Saturday, 2 February 2008



To date, I haven't discovered any butterfly caterpillars.
(Thanks to Don Herbison-Evans for his help with identification
of these caterpillars.)

If anyone notices any errors in my identification, please feel free to
correct me. I'm quite new to this Lepidoptera stuff!

Oenochroma vinaria today (5/2/08)

I think this caterpillar might be Southern Old
Lady (Dasypodia selenophora)
This caterpillar was on top of a covered cage directly
beneath an Acacia melanoxylin (Blackwood.)

Although this moth (Oenochroma vinaria) is common,
I saw only one Grevillea Looper adult, after a thunderstorm
on the 3rd December, 2007.

Capusa senilis. Unfortunately, I was not able to watch this one
pupate as it was taken by a predator on the 21st October, 2007.


Anonymous said...

I have altered the settings to allow comments to be made without the necessity of establishing an account, etc.

Junior Lepid

Gaye said...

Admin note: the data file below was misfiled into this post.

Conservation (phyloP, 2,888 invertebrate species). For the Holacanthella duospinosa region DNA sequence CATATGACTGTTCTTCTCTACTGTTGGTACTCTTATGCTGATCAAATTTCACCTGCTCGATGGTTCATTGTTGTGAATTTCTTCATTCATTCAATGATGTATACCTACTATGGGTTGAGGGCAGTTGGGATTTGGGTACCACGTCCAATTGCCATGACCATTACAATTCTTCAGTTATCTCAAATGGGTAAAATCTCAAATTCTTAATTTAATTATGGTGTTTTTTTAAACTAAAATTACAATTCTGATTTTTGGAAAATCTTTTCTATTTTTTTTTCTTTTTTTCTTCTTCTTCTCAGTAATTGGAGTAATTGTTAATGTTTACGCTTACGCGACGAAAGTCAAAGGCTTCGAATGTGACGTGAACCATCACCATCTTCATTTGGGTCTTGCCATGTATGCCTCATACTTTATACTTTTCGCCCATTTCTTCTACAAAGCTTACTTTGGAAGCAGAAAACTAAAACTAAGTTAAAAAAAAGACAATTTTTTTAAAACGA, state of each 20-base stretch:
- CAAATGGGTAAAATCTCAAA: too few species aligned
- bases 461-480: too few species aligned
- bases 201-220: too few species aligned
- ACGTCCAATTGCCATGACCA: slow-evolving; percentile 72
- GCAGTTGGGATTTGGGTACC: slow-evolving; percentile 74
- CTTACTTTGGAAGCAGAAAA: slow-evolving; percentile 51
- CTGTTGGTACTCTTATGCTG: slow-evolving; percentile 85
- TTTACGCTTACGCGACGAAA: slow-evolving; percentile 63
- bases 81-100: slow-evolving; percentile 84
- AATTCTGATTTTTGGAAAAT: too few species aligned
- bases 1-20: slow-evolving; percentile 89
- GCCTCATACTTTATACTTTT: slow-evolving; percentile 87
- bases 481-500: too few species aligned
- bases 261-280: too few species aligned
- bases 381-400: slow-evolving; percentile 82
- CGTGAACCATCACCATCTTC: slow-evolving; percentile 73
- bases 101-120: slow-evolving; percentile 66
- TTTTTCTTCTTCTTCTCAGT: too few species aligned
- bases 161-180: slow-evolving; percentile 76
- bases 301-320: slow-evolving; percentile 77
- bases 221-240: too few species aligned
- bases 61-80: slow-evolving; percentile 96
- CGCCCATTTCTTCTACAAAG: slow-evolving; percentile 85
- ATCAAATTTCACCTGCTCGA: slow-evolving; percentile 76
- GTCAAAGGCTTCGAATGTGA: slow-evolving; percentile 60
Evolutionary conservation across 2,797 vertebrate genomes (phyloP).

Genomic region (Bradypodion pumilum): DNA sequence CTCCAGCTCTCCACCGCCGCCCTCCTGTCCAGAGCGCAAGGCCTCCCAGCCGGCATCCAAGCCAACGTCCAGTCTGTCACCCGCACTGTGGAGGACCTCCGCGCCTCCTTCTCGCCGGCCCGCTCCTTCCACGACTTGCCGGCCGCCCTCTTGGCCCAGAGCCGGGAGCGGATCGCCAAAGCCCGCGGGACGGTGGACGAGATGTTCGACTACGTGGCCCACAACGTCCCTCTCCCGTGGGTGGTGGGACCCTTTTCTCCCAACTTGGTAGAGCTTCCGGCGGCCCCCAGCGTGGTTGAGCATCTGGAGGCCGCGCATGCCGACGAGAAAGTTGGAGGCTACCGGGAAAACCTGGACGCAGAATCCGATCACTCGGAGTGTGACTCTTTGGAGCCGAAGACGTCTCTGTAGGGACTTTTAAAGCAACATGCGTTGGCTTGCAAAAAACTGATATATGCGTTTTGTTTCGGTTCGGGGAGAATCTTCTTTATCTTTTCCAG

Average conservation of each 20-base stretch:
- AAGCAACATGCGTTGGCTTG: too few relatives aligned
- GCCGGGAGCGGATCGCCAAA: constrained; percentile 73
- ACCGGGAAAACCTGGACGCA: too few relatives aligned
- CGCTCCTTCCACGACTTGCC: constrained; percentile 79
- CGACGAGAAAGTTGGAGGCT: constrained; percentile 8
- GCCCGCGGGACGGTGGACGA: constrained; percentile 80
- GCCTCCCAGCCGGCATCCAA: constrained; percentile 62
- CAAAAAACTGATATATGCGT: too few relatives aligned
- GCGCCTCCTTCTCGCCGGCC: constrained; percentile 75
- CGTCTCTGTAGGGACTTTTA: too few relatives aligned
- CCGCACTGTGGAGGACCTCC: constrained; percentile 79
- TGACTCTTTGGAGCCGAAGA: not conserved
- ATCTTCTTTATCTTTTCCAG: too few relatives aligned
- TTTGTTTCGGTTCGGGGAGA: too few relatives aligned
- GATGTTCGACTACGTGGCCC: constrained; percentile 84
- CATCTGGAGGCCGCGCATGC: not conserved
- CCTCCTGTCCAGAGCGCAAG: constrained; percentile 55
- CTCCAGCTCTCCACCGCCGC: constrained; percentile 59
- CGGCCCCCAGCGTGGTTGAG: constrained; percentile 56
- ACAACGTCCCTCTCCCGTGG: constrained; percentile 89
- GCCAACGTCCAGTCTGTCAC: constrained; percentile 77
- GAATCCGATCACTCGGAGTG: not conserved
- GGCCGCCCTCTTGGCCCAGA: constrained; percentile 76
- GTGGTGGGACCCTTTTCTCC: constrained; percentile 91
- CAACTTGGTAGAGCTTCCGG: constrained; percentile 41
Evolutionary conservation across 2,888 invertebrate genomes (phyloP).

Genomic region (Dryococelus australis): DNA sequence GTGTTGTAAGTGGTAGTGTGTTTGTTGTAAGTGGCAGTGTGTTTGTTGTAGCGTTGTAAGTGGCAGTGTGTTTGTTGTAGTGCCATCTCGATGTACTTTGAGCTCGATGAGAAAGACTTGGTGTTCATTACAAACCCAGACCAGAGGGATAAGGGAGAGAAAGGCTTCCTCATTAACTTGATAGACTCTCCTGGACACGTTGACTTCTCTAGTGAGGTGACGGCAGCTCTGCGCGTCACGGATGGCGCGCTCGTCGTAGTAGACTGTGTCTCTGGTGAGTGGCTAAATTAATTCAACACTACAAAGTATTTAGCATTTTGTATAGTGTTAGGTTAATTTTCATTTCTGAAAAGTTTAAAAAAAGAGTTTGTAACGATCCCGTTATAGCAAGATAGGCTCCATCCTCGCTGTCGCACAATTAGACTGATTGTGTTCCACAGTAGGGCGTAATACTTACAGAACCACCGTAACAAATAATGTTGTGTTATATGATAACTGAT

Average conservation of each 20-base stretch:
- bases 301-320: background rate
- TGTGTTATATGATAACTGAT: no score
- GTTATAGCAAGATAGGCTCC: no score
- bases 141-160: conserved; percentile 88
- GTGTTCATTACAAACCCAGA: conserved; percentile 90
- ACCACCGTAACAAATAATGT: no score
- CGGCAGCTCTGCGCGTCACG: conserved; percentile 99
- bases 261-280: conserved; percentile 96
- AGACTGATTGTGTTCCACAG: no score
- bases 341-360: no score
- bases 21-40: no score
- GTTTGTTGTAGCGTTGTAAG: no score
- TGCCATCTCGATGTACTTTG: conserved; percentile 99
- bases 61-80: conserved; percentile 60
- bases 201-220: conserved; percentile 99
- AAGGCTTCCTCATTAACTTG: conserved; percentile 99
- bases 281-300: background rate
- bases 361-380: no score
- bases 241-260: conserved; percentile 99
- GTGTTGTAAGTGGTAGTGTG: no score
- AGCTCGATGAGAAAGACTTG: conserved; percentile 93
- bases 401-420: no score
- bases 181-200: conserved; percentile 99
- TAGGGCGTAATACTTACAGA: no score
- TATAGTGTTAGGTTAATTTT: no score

hi Junior Lepid,

Finally, I have an identification for my looped caterpillar that I find on several grevileas in my garden, thanks to your blog.

I will now be able to look up what it turns into and be more able to find it's coocoon or crysalis that I have never been able to locate despite the caterpillars being in large numbers.....

.....Oenochroma vinaria, Grevillea Looper.

thank you

Junior Lepid said...

You're welcome, Gaye!

Have a look under your bushes. the cocoon is a dark brown with blackish ends.

Normally, mine are in the caterpillar stage in April.

O. vinaria is quite a striking moth. It's also called the Pink-bellied moth.

I have a photo of one I took in 2006 and will put it up for you later.

Junior Lepid said...

I should add, the adults are active around August here.